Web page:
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The Only CAFE That Makes You Lose Weight

Maxxwell A.R. is a member of The Motley Fool Blog Network -- entries represent the personal opinion of the blogger and are not formally edited.

In late August the White House and EPA announced that new Corporate Average Fuel Economy (CAFE) standards had been finalized. The new laws will bind automakers to flaunt fleets with an average fuel economy of 54.5 mpg by 2025. The average for 2011 model years was just 28.6 mpg. In English: this will be no easy (or inexpensive) feat. 

Yo car so fat it wishes it was made of carbon fiber

Perhaps the most obvious area for automakers to improve upon is the weight of their vehicles. Steel may be strong and cheap, but it is extremely heavy. Looking for long-term answers, Ford (NYSE: F) has teamed up with a consortium of universities and companies to develop an economical process for producing large amounts of carbon fiber. General Motors (NYSE: GM), not to be left behind, has partnered with Teijin to do the same.

If Ford’s carbon fiber Mustang goes mainstream it could achieve 30% better fuel economy AND greatly enhanced 0-60 times. Will the government reward automakers by increasing speed limits? Pretty please?

The material weighs much less than steel and is up to 500% stronger. However, the difficulty in scaling-up production has made it 10 to 20 times more expensive than steel and limited its adoption for use in larger applications.

One small cap company looking to break that stigma is Zoltek Companies (NASDAQ: ZOLT), which recently partnered with automotive supplier Magna International (NYSE: MGA). The partnership is a no-brainer given the ferocious push to shed weight from vehicles, but it also gives Zoltek a potentially lucrative revenue stream to offset its stumbling wind turbine segment. A major red flag for the company is the fact that it generates over 50% of its revenue from the slowing wind turbine giant Vestas Wind Systems.

Although Zoltek remains profitable and trades below book value it is highly susceptible to fluctuations in carbon fiber price. A Zoltek spokesman stated that the company’s profit margins could be volatile until the industry is “three to four times” larger than it was at the end of 2010. As with any high growth company there is plenty of risk to stomach with the possible rewards.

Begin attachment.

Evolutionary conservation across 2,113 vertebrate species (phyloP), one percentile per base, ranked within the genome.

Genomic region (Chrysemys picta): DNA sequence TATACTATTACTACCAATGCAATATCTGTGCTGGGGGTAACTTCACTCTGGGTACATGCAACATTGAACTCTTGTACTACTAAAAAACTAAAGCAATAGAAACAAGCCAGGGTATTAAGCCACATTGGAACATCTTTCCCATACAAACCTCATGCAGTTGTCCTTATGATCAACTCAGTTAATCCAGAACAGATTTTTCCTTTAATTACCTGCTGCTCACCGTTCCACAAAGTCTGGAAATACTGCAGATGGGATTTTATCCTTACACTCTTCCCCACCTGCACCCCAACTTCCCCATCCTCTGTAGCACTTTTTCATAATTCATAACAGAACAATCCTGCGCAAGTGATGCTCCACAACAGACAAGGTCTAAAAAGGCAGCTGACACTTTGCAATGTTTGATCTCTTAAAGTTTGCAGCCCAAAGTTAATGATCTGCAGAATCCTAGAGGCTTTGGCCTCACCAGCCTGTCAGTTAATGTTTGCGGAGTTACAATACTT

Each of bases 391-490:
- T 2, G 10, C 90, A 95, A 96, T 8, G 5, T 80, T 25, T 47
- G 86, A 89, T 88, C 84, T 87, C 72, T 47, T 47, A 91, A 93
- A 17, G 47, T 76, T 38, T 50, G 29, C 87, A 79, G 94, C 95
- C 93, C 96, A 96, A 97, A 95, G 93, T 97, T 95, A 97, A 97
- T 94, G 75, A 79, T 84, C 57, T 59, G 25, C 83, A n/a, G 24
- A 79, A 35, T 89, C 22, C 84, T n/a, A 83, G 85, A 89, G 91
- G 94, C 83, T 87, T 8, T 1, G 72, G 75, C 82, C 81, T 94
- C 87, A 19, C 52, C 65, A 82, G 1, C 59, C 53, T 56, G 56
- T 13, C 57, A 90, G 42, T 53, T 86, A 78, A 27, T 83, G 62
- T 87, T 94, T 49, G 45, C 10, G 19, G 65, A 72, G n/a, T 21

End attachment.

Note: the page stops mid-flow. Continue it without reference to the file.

Despite the unknowns analysts are hoping carbon fiber will reduce vehicle weights by up to 750 pounds by 2020. A ridiculously optimistic figure, but it’s not hailed as a wonder material for nothing!

Right under our noses

While the new CAFE standards have provided plenty of motivation for automakers to pursue next generation materials they are still pressured to make steady and continual progress in the short term. To be blunt, 2025 is right around the corner and automakers must achieve 35.5 mpg (24% increase over 2011) by 2016. Betting the house on one technology – EVs, carbon fiber, etc. – could be devastating if it doesn’t pan out.  

That’s why the industry has turned to the same short term solution: aluminum. It is three times lighter than steel, but even after accounting for weight it costs about 50% more. It may not seem like much, but Ford and GM are replacing or revamping everything from welding (18 pounds per car) to riveting (2 pounds per car) with aluminum parts and processes.

Given that the amount of aluminum used in cars is expected to double by 2020 one would figure Alcoa (NYSE: AA) stands to benefit. That would certainly be a nice boost to its automotive segment, but is it enough for a long-term revenue stream? Does the metal giant face too many other headwinds from slowing worldwide growth?

Foolish bottom line

According to Ronald Krupitzer, vice president of automotive for the Steel Market Development Institute, automakers will need to turn to a mix of materials to achieve the 54.5 mpg standard by 2025. Not all steel parts can be replaced with aluminum or carbon fiber, and vice versa. It would be great to see the automotive industry use its financial reach to speed carbon fiber’s arrival to the mainstream marketplace. It is also encouraging to see a new wave of confidence and action throughout an industry that was one of the most inefficient in the world just a few short years ago. Although, if I had to double my fleet’s fuel economy in the next 12 years I wouldn’t be sitting around either.

Did you enjoy this post? Follow me on Twitter to keep up with my future posts on energy, sustainable chemicals, and biopharmaceuticals @BlacknGoldFool.

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Drive Home With More Analysis

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